“Yes, sir” replied Dattre, sitting down behind the desk. “But that’s not saying all that much, sir. There’s only myself, four deputies, a couple of clerks and Sera behind the desk. Most of the problems here are handled by the police force or the army, so we handle the matters of state importance when the crop up, sir.”

“You can dispense with the formalities,” smiled Dorm, the young man was obviously nervous and wanting to make a good impression. Dorm realised that this was probably the first time someone of his rank had been in the district apart from the yearly inspections. “If I was going to become offended by not being addressed as sir, I wouldn’t be a very effective undercover agent now would I?”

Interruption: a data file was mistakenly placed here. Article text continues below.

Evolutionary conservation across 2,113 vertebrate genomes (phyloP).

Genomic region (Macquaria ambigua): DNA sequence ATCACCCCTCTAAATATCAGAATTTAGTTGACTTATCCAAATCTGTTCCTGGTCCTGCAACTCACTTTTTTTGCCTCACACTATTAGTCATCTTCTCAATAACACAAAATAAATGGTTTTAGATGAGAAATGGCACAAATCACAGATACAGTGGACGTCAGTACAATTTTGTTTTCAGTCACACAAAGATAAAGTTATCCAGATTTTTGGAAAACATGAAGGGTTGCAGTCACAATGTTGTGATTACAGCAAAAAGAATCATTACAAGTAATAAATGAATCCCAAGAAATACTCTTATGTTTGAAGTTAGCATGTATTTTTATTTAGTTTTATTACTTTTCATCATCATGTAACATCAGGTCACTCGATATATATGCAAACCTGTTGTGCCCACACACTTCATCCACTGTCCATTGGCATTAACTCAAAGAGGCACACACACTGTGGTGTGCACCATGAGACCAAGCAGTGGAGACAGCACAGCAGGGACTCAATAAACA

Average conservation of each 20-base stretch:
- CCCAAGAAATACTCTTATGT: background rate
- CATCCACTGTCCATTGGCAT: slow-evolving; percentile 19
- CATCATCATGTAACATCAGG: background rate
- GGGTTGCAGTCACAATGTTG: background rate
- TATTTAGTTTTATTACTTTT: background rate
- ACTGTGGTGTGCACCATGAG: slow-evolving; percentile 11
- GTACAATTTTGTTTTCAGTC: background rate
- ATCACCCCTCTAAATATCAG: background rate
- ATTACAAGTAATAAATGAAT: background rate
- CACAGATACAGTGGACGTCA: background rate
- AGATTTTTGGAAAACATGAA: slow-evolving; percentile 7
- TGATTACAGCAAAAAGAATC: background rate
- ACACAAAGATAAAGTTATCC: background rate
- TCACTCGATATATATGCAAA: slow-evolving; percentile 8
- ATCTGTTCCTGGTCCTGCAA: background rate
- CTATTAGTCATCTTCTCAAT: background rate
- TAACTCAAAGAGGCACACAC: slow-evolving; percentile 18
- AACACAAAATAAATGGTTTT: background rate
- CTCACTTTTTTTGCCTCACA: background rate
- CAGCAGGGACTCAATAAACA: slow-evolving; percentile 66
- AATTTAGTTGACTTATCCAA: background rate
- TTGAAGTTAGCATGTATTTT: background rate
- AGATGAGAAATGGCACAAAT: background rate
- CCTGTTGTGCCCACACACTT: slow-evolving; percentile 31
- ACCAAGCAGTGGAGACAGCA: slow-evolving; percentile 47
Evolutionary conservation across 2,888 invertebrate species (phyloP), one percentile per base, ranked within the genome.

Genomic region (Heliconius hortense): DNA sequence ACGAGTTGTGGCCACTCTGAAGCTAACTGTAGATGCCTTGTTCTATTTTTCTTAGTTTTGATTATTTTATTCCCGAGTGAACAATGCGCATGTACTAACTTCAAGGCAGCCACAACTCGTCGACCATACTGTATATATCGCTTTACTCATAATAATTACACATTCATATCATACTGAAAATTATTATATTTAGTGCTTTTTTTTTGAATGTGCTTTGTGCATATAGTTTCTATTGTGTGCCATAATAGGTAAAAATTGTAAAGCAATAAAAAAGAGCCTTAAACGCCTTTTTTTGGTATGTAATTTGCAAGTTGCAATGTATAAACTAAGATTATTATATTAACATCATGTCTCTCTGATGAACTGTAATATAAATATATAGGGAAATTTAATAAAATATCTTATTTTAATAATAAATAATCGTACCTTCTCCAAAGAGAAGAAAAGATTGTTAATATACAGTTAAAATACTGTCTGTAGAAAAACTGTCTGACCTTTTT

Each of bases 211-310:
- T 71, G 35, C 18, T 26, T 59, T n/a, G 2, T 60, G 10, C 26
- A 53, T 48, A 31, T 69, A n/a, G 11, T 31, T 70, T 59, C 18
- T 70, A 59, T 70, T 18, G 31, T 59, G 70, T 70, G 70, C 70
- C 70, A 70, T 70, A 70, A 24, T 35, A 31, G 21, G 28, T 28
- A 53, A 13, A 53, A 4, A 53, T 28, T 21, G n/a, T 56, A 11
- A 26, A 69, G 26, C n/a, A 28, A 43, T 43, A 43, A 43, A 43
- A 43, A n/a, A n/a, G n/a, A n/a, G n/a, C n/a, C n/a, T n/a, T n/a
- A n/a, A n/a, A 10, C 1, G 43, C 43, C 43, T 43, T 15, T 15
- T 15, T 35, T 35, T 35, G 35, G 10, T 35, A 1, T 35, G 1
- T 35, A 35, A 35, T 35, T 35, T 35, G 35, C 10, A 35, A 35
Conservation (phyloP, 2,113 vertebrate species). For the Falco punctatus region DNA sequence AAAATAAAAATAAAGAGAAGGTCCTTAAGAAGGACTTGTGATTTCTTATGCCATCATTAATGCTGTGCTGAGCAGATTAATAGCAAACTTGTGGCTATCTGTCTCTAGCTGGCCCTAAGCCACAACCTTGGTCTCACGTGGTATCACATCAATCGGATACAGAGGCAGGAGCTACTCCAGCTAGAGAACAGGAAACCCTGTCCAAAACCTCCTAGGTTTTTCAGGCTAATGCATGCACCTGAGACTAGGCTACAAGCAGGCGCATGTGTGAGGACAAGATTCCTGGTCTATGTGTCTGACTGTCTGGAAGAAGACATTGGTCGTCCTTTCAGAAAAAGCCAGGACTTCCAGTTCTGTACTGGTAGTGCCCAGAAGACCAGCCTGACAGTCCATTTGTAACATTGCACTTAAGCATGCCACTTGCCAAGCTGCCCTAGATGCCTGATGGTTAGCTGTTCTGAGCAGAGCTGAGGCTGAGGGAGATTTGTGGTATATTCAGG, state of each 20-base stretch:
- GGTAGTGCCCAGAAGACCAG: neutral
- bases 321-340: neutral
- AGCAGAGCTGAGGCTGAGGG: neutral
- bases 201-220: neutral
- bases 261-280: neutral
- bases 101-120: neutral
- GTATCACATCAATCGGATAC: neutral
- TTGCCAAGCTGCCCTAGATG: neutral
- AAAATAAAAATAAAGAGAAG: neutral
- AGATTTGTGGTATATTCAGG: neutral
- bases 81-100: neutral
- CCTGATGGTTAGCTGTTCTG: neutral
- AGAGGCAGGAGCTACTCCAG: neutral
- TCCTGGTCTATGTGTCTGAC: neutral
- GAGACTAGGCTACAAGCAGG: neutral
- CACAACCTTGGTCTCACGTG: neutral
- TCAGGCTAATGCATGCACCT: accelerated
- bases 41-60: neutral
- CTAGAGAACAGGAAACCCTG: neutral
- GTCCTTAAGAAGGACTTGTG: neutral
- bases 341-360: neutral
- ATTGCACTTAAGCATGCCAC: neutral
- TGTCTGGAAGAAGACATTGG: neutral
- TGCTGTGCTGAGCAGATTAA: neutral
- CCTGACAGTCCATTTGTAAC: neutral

Dattre smiled weakly “I guess not, sir” Dorm winced inwardly “Can I get you a drink?”

“Thank you, brandy, make it a double.”

Dattre flicked on the intercom screen on the desk. “Sera could we have two double brandies in here please.”

The younger man folded his hands into a spike, looking back up at Dorm. “How much do you know? About the case I mean?”

Dorm shifted in the padded chair. “Not all that much. Just the outline, that I would be infiltrating a gang of brigands in order to catch a fugitive. I was informed that I would be given a full briefing here.”

Dattre beamed. “Yes, yes very true sir. What would you like to know first?”

“How about we start at the beginning.”

“Of course. You see this case came to my attention three days ago when-“

He cut off as the door swung open to admit the receptionist carrying a tray with their drinks on it. Dattre smiled at her, his wide face expanding even further as he did. “Thank you Sera, just on the desk here.”